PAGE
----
While the leading industry executives who spoke to The Insurer TV do not believe this new capital – particularly that backing the newly formed “Class of 2020” – had a meaningful impact on the rate environment, it did serve to ensure those more difficult placements completed.
And completing these placements, it was suggested, represents the difference between a truly hard market and a hardening once.
With the likes of Conduit, Inigo and Vantage all set to play an increasingly prominent role at subsequent renewals, the question remains as to whether these new entrants have prevented a traditional reinsurance hard market.
Start-ups such as Vantage, Inigo, Mosaic and Lavant are estimated to have raised $2.6bn in private equity backing in 2020 (the latter two were not thought to be officially up and running for 1 January).
In addition, Conduit raised $1.1bn of capital through its initial public offering, with existing players raising around $4.7bn through public equity issuance.
According to Maamoun Rajeh, chairman and CEO of Arch Re, for those programmes that were finding difficulty clearing, the new companies entering the market at 1 January had an impact.
“The definition of a hard market in my mind is around that last 5 percent of placements that either get placed or don’t get placed,” Rajeh told the latest episode of The Insurer TV.
“For those programmes that were finding difficulty clearing in price, I think that newcos had an impact in clearing those programmes, in a way that would have had a disproportionate impact to 1.1 relative to the premium volume that they would have extracted from the market.”
In the programme Rajeh questions whether this last 5 percent represents “a fair share” of the best priced business out there, or the pieces that have been left out by the existing panel of reinsurers.
The extent to which these new companies dampened reinsurance pricing at 1 January is also questioned by the senior executives who spoke to The Insurer TV.
David Priebe, chairman of Guy Carpenter, said most of the capital entering the sector had been driven by long-term industry veterans who bring an underwriting focus and, importantly, are “sensitive to building for the long term”.
“While we’re actively engaged with new markets and clients benefit from having choice in market conditions, this activity didn’t really have a significant impact on the overall renewal outcomes,” he said.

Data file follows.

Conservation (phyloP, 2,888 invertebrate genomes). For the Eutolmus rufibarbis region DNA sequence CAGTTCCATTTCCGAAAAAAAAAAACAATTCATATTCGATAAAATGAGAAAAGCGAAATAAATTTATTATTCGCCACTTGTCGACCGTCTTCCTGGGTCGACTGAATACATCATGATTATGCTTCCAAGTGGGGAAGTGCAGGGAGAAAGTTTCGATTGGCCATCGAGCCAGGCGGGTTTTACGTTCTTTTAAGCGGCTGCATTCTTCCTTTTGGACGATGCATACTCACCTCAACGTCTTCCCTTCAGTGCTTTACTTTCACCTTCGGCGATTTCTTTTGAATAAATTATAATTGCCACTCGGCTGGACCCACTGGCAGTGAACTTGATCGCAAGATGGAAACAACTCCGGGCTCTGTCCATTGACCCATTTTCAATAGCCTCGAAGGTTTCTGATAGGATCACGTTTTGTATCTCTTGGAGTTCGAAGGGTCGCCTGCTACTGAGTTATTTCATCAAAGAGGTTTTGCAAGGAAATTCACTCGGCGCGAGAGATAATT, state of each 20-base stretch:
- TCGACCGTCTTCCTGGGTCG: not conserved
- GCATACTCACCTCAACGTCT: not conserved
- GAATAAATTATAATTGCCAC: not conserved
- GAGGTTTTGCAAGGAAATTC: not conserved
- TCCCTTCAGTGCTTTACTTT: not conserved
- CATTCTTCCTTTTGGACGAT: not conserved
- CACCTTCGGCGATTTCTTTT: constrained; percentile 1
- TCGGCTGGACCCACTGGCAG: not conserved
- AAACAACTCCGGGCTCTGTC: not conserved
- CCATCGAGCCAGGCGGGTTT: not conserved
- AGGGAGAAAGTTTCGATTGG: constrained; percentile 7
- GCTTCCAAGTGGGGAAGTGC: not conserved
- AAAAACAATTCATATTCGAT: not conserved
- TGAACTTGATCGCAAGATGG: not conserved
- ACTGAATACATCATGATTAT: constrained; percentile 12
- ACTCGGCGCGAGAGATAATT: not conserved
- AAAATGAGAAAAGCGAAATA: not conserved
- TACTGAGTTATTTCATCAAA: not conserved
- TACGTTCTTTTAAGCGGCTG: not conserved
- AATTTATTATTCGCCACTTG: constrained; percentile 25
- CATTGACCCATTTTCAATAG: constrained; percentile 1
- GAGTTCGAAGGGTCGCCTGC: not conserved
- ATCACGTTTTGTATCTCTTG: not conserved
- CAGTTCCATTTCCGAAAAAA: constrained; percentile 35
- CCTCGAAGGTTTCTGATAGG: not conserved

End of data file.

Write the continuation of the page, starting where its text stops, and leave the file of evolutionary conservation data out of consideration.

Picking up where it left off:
“And I think a lot of the capital that came in probably won’t have a material impact in terms of where we’re going.”
Priebe said those existing reinsurers which added capital to their balance sheets ahead of 1 January added to the “choice and flexibility”.
“It certainly improves having greater choice and greater flexibility and it was really welcomed in many of the existing reinsurers who did add capital to their balance sheets, [and it was] a step-up to provide needed capacity and support.”
Priebe said this fresh capital provided help where additional participation was needed to complete placements without creating any material downward pressure on pricing.
“It certainly helped to maybe dampen the spike but we were confident that there was sufficient capital to support the business even before these new companies came in.”
And this trend is expected to continue at upcoming renewals.
“We don’t anticipate that these newcos will have a material dampening impact on future terms and conditions,” Priebe said. “We welcome having greater breadth of choice and I know many clients are looking forward to working with those markets as they trade forward. But in terms of the broad-based impact on the overall market, I don’t think it will have a material impact overall.”
Stephen Catlin, co-founder, CEO and chairman of Convex, said new ventures were responsible for roughly $5bn of new capital at 1 January.
“As part of the total market cap of the industry, which is in excess of $900bn, and there are losses out there which are upwards of $250bn to $500bn, it won’t actually move the dial, if you think about it. So the concept that this $5bn of new capital in new ventures can have a pronounced effect on the market lacks rationale.”
The capital raised at 1 January is unlikely to be the end of the story. Many challenges lie ahead as losses emerge from primary carriers in 2021. Catlin states that these losses are currently significantly under reported, while Priebe believes how these losses flow into the reinsurance market, and how the reinsurance market responds, will be the number one talking point during 2021.
More new entrants are likely to emerge. “There are a couple of groups that are still in discussion with potentially being formed, mainly in the specialty areas and some of the other specialist areas, so they may reach fruition,” Priebe said.
As the Class of 2020 extends into the Class of 2021, these newcos will likely become more established and more effectively compete with existing markets.
Future episodes of The Insurer TV will further examine the impact of this new capital on upcoming reinsurance renewals, and the role these companies are playing as the reinsurance market contends with the challenges and opportunities that 2021 brings.
For more insights, watch the full episode of our latest The Insurer TV flagship analysis programme below, in which we examine the recent 1.1 renewals and interpret what the outcome means for the year ahead…